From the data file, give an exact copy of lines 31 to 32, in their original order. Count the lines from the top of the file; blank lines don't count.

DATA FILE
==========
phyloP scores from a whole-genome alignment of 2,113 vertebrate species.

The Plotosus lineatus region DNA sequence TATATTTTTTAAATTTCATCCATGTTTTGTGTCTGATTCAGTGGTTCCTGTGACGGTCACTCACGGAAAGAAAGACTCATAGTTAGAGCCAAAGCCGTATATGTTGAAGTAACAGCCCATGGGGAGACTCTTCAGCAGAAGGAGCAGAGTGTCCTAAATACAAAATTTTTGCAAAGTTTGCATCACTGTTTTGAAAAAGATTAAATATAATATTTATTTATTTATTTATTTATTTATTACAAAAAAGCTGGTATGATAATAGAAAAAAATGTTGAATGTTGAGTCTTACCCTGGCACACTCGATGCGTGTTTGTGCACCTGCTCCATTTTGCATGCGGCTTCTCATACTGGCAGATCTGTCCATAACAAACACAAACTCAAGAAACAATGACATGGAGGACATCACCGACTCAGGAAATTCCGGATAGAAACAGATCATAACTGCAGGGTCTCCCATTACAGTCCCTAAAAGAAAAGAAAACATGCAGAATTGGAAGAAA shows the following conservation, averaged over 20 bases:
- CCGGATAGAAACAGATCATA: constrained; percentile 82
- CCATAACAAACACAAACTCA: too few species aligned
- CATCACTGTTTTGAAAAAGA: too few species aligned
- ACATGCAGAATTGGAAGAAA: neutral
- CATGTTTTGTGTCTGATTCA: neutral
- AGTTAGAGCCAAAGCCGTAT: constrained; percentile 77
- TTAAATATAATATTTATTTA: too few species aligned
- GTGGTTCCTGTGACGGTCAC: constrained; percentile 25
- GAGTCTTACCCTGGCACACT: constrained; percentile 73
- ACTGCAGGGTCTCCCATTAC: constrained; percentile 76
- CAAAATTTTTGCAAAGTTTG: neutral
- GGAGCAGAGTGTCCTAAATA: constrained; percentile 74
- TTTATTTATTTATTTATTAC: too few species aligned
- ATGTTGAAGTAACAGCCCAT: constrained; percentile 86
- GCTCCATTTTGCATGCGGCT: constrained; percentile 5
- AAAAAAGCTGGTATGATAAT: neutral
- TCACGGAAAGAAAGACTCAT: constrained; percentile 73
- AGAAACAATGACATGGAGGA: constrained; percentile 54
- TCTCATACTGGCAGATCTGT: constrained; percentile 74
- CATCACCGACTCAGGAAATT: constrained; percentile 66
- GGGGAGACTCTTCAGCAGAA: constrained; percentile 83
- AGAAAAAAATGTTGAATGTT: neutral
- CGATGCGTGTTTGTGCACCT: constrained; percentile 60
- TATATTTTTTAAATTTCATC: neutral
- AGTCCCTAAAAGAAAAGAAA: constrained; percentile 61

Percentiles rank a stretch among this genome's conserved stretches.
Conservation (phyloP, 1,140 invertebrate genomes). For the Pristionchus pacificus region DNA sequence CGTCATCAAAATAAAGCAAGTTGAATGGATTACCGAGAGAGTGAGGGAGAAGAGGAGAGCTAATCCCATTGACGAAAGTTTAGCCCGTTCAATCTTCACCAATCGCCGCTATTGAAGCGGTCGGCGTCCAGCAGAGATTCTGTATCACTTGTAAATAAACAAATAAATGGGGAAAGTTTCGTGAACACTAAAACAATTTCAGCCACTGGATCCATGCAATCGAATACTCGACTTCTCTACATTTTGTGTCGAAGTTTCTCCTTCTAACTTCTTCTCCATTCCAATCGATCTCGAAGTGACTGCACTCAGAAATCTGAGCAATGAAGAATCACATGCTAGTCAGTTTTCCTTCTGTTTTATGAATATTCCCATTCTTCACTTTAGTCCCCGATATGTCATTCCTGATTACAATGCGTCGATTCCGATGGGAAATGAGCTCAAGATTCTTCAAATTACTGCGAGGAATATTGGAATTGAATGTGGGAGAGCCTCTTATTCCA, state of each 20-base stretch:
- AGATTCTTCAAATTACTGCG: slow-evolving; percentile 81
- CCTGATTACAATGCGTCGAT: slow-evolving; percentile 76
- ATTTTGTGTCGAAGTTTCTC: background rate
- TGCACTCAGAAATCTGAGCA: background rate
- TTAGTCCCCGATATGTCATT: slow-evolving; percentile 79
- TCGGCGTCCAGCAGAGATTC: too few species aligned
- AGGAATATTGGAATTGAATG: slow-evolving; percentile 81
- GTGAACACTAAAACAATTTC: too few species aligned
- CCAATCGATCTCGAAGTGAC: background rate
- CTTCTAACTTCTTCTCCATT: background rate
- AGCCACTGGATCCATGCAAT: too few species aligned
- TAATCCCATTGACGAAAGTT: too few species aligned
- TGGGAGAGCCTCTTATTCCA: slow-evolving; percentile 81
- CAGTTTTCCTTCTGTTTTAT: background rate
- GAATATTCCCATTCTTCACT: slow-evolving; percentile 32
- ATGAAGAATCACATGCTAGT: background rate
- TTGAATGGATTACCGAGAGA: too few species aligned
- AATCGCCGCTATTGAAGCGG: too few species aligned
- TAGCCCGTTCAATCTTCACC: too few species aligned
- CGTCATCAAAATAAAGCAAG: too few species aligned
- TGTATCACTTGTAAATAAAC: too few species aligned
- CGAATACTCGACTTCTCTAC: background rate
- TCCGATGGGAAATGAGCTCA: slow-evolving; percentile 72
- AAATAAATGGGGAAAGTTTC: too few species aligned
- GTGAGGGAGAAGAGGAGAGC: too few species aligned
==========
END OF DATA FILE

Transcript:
- CCTGATTACAATGCGTCGAT: slow-evolving; percentile 76
- ATTTTGTGTCGAAGTTTCTC: background rate